Steel Division II’s existence is surprising. Not only did the first game, Steel Division: Normandy 44, just release last May, but developer Eugen Systems was beset by some sort of labor dispute around the same time. To emerge with a sequel ready for Gamescom fifteen months later? Seems impossible.
And yet I spent 30 or 40 minutes with Eugen’s Eastern Front-themed sequel last week. It’s more than just a quick cash-in sequel too. Judging by my demo, Steel Division II is even more complicated and layered than I would’ve guessed.
To the west, comrades
That’s quite a feat, considering the original Steel Division is complicated in its own right. Boasting one-to-one recreations of real Normandy locations, historically accurate battalions, and so on, Steel Division: Normandy 44 is one of those games I loved to dabble in but will never, ever master. It’s real-time tactics for the hardcore wargamer.
Steel Division II adds a whole new layer on top though: Turn-based strategy. Our demo took place on the Eastern Front during Operation Bagration, just two weeks after the Normandy landings. With the Germans distracted by the newly opened Western Front, the Russians launched a massive offensive to take out the German Army Group Centre.
That offensive eventually succeeded, and led directly to Russia’s advance on Berlin. It’s also massive, with the number of troops involved dwarfing those on the Western Front.
And so Steel Division II adds this strategic layer. The numbers Eugen quoted to me: The front lines stretched over a thousand kilometers, the Germans fielded 336 thousand troops, and the Russians brought 1.25 million. The turn-based map we demoed on was slightly smaller but still stretched over 100 kilometers in every direction, encompassing Borisov, Minsk, and other towns key to the Army Group Centre’s fortifications.
It’s impressive, and I love the toy-box aesthetic—3D units moving across an abstracted 2D map. As with the original Steel Division, Eugen continues to impress me with how it makes its wargames visually appealing. It’s an outlier, in that regard.
Make no mistake though: It’s still damn complicated. Each “turn” lasts twelve hours, as you move entire battalions of troops into position on the campaign map. We rushed through our turns, as Eugen had very specific features to show me. I expect Steel Division II to move glacially slow though, because you’re quite literally moving thousands of troops into place each turn—in groups, sure, but even that can mean 50 clusters of units needing orders.
But hey, that’s what commitment to realism gets you. It’s more concrete than the original Steel Division as well. In the last game, battles were recreations of famous events in Normandy, and your situation was predetermined. In Steel Division II, your choices on the turn-based map directly affect the battles you fight.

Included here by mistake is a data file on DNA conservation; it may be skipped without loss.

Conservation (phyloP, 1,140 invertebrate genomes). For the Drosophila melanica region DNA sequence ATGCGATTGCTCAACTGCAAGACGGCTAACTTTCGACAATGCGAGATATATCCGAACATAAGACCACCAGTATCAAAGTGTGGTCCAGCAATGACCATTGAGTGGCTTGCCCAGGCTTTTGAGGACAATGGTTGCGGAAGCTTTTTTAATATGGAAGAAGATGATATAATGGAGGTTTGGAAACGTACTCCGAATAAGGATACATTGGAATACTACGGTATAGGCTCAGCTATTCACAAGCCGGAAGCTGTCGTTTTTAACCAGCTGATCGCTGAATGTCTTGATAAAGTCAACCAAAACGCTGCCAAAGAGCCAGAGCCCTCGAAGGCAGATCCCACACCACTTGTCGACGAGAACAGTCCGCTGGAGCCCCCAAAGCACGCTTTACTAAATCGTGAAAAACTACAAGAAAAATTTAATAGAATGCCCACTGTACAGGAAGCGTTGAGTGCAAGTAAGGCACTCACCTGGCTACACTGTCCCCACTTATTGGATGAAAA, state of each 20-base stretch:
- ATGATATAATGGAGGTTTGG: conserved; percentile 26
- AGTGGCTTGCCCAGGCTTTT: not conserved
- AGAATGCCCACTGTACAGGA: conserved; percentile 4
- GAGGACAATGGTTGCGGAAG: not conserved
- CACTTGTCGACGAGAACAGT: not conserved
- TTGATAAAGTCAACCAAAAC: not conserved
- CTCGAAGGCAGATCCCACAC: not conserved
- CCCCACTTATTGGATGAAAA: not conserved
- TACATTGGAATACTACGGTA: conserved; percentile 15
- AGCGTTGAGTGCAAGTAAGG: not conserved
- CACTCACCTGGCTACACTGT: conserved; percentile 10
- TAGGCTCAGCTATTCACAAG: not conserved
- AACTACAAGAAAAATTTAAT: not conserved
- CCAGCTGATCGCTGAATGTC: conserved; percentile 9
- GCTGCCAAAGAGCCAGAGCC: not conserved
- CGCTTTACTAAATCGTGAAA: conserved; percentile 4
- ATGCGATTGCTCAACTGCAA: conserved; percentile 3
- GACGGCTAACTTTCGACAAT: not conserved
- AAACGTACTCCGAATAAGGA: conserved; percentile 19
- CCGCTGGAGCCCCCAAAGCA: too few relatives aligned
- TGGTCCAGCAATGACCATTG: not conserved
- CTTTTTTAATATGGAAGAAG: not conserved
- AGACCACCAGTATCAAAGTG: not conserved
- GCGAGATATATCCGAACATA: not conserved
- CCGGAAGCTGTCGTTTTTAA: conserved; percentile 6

It’s like Total War, but denser. The three-stage system returns from the original game, so you’ll gain reinforcements as the battle progresses. Your recon units will often be first into the fight for instance, with tanks arriving later as they slowly trundle down the road. Those stages are set by the turn-based map though, so if you take an extra turn to get the tanks into place they’ll be available earlier in the battle, and so on.
At the moment you can take five units from the campaign map into the real-time battles, so the scale is about the same as the original Steel Division—probably a good thing, as those battles were already difficult to manage at times. Maps aren’t necessarily one-to-one recreations of the location you’re in, although some will be. Generally the game picks from a selection of maps and tries to match terrain as closely as possible.
And then you fight. This aspect is very similar to Steel Division: Normandy 44. You spend points to field units, gaining more points over the course of the match. A line runs down the center of the battlefield, demarcating zones of control for both you and your enemy, with the line perpetually shifting as you move units forward or retreat under heavy fire.
Eugen tells me slight changes have been made though. On a visual level, the camera now gets closer to the action. If you watch the trailer above, every shot was apparently taken with the in-game camera. You can get really tight on units, riding along on top of a tank or almost crawling through the dirt with the infantry. It’s one of the best action cameras I’ve seen in a strategy game, although most of the time you’ll probably stick to the standard bird’s eye view. There’s too much happening to spend time admiring scenery.
Combat’s also been tweaked—mostly the scale of combat. As I understand it, Eugen modified tanks and artillery in Normandy 44 to make them match the scale of those maps. It was a short-range game, to an extent. With the Eastern Front covering much larger areas, tanks and artillery now behave more like their real-world counterparts. Expect to see shells arcing across the map in spectacular fashion.
The turn-based layer is Steel Division II’s biggest addition though, and it’s one hell of a change-up. The pace of conflict is entirely different when you can see the whole operation in broad strokes, letting you set your own goals—lose a battle but win the war, as it were. It also fixes the “card deck” unit deployments from the original Steel Division, keeping the persistence that warranted the system in the first place but grounding it in a way players can actually understand.
Smart changes, in other words. It probably won’t make me play any better, but I’ll certainly be back to admire Steel Division II in all its wargame glory.
Note: When you purchase something after clicking links in our articles, we may earn a small commission. Read ouraffiliate link policyfor more details.